I was raised Roman Catholic, however I don't really follow any organized religion. I have my own beliefs regarding Deity, but don't attend a recognized (or unrecognized for that matter) religious institution. My wife was raised in a different religion, but is now largely agnostic. (Universalist Unitarian might be a close match as well).

My older son (Who is 3) has recently started attending a preschool type activity class put in by our local city recreation center, and evidently has heard from other kids about church. He asked me what church was all about.

I gave him a basic description, but he is inquisitive enough that there are going to be more questions coming. I have talked about it with my wife before, and she is not really for the kids being part of any organized religion, and hasn't expressed any interest in educating the kids either.

I would like to at least educate them and give them enough experience that when they are old enough to make their own choices, they have an idea of what the various ideologies are (At least the "major" players).

How can I convince my wife that educating them in base theology is a good idea?

  • 1
    worth a look at parenting.stackexchange.com/questions/tagged/…
    – Rory Alsop
    Commented Nov 3, 2017 at 23:52
  • Are you talking about theology or just basic moral framework stuff?
    – apaul
    Commented Nov 3, 2017 at 23:58
  • 1
    Theology, as in X believes Y, Q believes Z, nobody is really sure what M believes. :)
    – JohnP
    Commented Nov 4, 2017 at 0:02
  • "I would like to at least educate them and give them enough experience that when they are old enough to make their own choices, they have an idea of what the various ideologies are (At least the "major" players)." So, you're planning on taking them to synagogues on Sabbath, mosques at call to prayer, and various Christian churches?
    – HorusKol
    Commented Nov 4, 2017 at 14:24
  • Are you talking about teaching them in an "academic" style, or by taking them to churches and other services so they can experience it? Commented Nov 5, 2017 at 3:06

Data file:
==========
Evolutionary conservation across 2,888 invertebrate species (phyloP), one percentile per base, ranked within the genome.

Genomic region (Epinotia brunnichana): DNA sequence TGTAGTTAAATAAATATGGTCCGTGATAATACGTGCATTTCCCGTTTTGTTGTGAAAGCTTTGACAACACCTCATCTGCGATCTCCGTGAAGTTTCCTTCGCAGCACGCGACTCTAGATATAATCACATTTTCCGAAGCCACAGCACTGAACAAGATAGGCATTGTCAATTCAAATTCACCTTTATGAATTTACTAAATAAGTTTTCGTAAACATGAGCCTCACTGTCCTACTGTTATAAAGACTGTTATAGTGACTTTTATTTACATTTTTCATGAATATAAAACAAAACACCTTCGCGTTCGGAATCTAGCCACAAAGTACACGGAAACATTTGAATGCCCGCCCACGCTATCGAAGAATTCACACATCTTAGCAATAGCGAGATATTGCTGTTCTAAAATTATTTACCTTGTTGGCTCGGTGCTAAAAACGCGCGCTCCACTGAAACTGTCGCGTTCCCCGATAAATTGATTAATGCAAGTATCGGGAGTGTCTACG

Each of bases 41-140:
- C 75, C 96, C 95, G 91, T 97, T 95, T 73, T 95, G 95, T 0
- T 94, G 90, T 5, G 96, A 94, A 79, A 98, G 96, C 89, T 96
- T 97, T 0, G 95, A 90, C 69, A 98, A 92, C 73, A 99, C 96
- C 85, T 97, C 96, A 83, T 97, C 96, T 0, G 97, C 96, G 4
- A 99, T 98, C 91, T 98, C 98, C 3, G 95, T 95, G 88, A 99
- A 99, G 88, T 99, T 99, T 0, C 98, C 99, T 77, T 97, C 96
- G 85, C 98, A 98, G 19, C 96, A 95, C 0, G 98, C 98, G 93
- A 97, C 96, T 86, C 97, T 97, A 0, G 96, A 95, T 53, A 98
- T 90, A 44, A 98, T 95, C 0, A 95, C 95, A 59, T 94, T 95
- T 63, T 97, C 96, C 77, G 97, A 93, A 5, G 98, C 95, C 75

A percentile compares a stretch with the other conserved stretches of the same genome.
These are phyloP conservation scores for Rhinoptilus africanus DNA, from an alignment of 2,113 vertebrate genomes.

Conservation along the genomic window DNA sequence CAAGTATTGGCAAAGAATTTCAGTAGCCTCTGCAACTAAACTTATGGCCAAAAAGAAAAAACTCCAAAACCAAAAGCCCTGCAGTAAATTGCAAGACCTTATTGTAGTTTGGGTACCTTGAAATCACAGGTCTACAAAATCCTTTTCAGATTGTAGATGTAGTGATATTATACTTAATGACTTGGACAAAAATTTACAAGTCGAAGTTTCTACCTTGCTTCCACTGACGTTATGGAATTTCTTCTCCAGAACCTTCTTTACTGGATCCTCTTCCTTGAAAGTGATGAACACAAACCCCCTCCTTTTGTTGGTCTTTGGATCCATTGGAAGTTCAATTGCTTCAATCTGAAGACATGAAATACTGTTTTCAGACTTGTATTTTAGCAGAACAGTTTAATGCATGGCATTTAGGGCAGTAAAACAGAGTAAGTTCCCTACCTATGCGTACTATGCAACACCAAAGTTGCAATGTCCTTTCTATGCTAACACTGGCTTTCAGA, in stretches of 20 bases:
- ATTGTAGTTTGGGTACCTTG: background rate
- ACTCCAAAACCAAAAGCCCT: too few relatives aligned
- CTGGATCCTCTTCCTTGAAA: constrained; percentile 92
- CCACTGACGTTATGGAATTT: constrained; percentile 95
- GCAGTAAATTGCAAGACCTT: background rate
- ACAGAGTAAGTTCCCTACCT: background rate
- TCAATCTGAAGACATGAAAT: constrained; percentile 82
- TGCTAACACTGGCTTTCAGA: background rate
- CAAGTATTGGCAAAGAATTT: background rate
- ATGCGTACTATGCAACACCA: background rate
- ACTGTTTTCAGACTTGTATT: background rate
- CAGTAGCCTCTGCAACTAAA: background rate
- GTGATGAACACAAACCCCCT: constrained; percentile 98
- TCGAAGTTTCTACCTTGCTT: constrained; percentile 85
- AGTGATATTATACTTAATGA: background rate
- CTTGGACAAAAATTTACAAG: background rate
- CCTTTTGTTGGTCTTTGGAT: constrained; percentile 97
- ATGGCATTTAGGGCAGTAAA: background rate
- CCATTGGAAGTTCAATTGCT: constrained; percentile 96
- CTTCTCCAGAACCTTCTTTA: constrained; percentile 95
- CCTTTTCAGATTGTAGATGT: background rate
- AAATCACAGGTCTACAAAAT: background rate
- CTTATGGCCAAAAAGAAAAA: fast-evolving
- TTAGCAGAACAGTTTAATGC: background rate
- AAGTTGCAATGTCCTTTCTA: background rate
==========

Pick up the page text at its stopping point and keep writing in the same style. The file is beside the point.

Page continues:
1 Answer 1


The question of how to educate children about religion is complicated, because it isn't just a question of the religious affiliation of the parents, but also their views on parenting ethics and religious ethics. A strongly religious parent who believes religion should not be proselytized at all may disagree with a mildly religious person who is totally okay with proselytism (note that I am just using these as examples and don't mean to imply you fall into any particular category here). Furthermore, the opinion of the person on what role parents should play in forming their children's beliefs in general is very relevant. Some people think parents have a duty to educate their children about what they consider correct morals, and in some cases, religious beliefs. Others fall more along the lines of believing that parents should merely "guide" their children but avoid telling them what to believe.

I mention this because when you have this conversation with your wife, you need to be sensitive to the fact that all of these factors will play a role in how she feels about educating your children about religion. Try to understand what her opinions are and why she holds them; her reasons may or may not be what you think. Be open to hearing her concerns out and taking them seriously, and in exchange, you should be able to expect your concerns to be taken seriously too.

It is important that you also identify specifically what your own beliefs on these questions are (i.e. your religious beliefs, your ethical beliefs, and your beliefs about your role as a parent), and why you have them, because you will need to be able to tell your wife what you consider important and why.

It might go without saying, but you should approach this issue as a dialogue, not a demand or request. You and your wife are a team who must figure out how to best raise your children together, and approaching it this way is less likely to put her on the defensive and make her feel like you don't value her perspectives and beliefs (again, not just her religious beliefs, but her ethical and parental ideals).

I think it is a great idea to tell her why you think a basic knowledge of the theological landscape would be valuable to your children. In my own experience, people who are wary of aligning their children to a specific religion are often more okay with providing a broader education about different beliefs.

Perhaps a good way to summarize my advice is to consider asking yourself if your roles were reversed in some way (perhaps your wife wanted to distance the children from religion more than they are now), how would you want to be approached about this? How would you want your concerns and beliefs to be taken into account on her end?

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